I hope that there are tips in the above that will help you become an effective coach. Talk it over with your staff,

athletes, parents and administrators. An effective coach is a great communicator.


Coach Tom Van Buskirk



The Secrets of Tebow Hatred    
Tim Tebow / GQ Magazine

Hoping that the hero stumbles in terms of personal integrity seems cruel, but it's more acceptable to expect onfield performance that gives evidence of mortality. 

By MICHAEL MEDVED . Wall Street Journal Online


The NFL is generously stocked with forgiven felons, including millionaire wife beaters and dog killers. So how did a clean-living quarterback with deep commitments to charitable service and miraculous last-minute victories become the most controversial player in the league?

Fran Tarkenton on Denver quarterback Tim Tebow and whether God helps teams win.

It's easy to see why legions of loyalists lavish love on 24-year-old Tim Tebow, who leads his underdog Denver Broncos in a crucial playoff game against the New England Patriots on Saturday night. Yet other fiercely focused fans feel no hesitation at expressing their contempt and loathing for a remarkable athlete whose behavior on field and off exemplifies the values of hard work, fearlessness and concern for the downtrodden.

A popular website called serves as a clearinghouse for denunciations, while Jeff Darlington of got a big response for a survey on what offended fans most about the Broncos quarterback. An Orlando, Fla., radio station (WJRR) used crude language promoting a public campaign to terminate Mr. Tebow's well-advertised virginity and to break his pledge to save himself for marriage. Bill Maher, acerbic tribune of "Real Time" on HBO, got into the holiday spirit last month by celebrating a Denver loss and tweeting: "Wow. Jesus just f---- #TimTebow bad! And on Xmas Eve!" Novelist and blogger Drew Magary proudly declares on the sports website "Not only is it OK to root against Tim Tebow, it's practically your duty as cynical Americans."

Of course, much of the resentment centers on the young star's outspoken association with evangelical Christianity. He's the home-schooled son of Baptist missionaries, and his well-advertised habit of dropping to one knee and lowering his head in prayer has given rise to a convenient new word in the national vocabulary-"tebowing."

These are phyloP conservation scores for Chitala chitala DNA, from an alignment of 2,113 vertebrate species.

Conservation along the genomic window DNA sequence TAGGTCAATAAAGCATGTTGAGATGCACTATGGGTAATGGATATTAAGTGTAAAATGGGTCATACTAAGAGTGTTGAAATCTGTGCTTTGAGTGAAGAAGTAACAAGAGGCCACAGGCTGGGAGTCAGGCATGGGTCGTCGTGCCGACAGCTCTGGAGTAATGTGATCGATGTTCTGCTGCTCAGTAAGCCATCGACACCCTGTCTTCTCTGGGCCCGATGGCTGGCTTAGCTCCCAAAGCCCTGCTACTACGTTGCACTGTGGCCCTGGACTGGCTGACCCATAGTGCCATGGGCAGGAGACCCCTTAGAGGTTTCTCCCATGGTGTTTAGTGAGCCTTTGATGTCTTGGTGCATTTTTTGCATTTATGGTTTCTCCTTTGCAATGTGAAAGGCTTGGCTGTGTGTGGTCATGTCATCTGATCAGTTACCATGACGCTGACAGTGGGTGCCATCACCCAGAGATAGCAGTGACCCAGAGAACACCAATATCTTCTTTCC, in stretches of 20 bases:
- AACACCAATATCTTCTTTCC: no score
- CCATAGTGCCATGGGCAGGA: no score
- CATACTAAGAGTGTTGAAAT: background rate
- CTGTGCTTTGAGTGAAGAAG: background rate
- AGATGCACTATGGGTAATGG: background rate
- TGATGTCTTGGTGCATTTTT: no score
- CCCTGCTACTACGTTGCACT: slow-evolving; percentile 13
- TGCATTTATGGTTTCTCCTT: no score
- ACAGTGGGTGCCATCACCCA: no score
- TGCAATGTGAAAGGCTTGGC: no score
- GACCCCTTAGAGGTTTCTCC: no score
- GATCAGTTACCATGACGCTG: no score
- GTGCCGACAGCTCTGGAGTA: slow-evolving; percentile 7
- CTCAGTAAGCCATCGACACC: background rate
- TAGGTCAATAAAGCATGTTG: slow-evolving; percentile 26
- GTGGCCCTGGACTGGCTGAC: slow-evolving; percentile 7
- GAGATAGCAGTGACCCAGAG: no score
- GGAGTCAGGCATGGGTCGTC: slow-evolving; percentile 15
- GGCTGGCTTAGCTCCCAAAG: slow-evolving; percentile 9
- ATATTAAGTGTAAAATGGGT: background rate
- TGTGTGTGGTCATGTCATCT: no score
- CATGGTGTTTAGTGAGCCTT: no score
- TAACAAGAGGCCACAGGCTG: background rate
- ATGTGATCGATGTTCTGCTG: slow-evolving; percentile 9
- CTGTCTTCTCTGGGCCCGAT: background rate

In response, "Saturday Night Live" featured a Dec. 18 skit with Jesus himself (played by Jason Sudeikis) urging Mr. Tebow to "take it down a notch." And certainly some of his admirers have run out of bounds with their messianic enthusiasms.

For example, when Mr. Tebow beat mighty Pittsburgh with an 80-yard toss on the first play of last weekend's overtime playoff game, statistics showed he'd gained a total of 316 passing yards in the game. Among his fans this evoked John 3:16, the favorite Biblical verse-"For God so loved the world, that He gave His only begotten Son"-that Mr. Tebow inscribed in the black paint under his eyes when he played quarterback at the University of Florida. Moreover, emails made the rounds among Orthodox Jews connecting Mr. Tebow's heavenly achievement to their own tradition: Since Hebrew scans from right to left, the passing number he achieved should have read 613, not 316-and 613, an important figure in Judaism, marks the precise number of commandments in the Torah.


To Read full article click on link below: 


Thank you for taking the time to read 'The Clip Board' Newsletter. We appreciate your support.
Tom Van Buskirk
Positive Sport Coaching

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In This Issue
In The News
Tip of the Month
The Secrets of Tebow Hatred
Quick Links
Please check us out on Facebook and Twitter. Click on the links below.


    We like to give our readers a few looks at what we at Positive Sport Coaching think would interest our parent and sport minded team.

     So a few easy links for you to scout what's playing out there.




How to Become a Better Baseball Parent - Learn the Do's and Don'ts from 20+ Expert Coaches and Parents

By S. Smith and J. Terrell

Whatever happened to the good ol' days when baseball was fun? In recent headlines umpires are getting attacked, parents are fighting, coaches are over-bearing, and everyone seems to be taking what should be a fun game and turning it into a nightmare for kids and families alike. This baseball book addresses this issue with the perspective and advice of over 20 current coaches, parents, and experts. This is a must read for parents considering youth baseball as an activity and sport for their child. Coaches, Umpires, and Youth Baseball Leagues can use this as a guide to better understand that current attitudes and methods of coaching children.

UnCommon: Finding Your Path to Significance


Tony Dungy and

 Nathan Whitaker

Beyond Basketball: Coach K's Keywords for Success


Mike Krzyzewski and

Jamie K. Spatola

This is a collection of short but extraordinarily powerful essays as to how Coach K of Duke inspires, motivates, and teaches his basketball players about the game of life, both on and off the court.




When the number one junior player in the country is injured, she begins to discover the teenage life she never got to live... and find the love she never thought she'd have.

"The 5th Quarter" 

Driven by the tragic and fatal car crash that took the life of his fifteen year old brother Luke, and wearing Luke's number 5 jersey, Jon Abbate helps to lead the Wake Forest Demon Deacons to the most successful season in school history.
Life Dimensions, Inc.
Life Dimensions

Aviation Property Management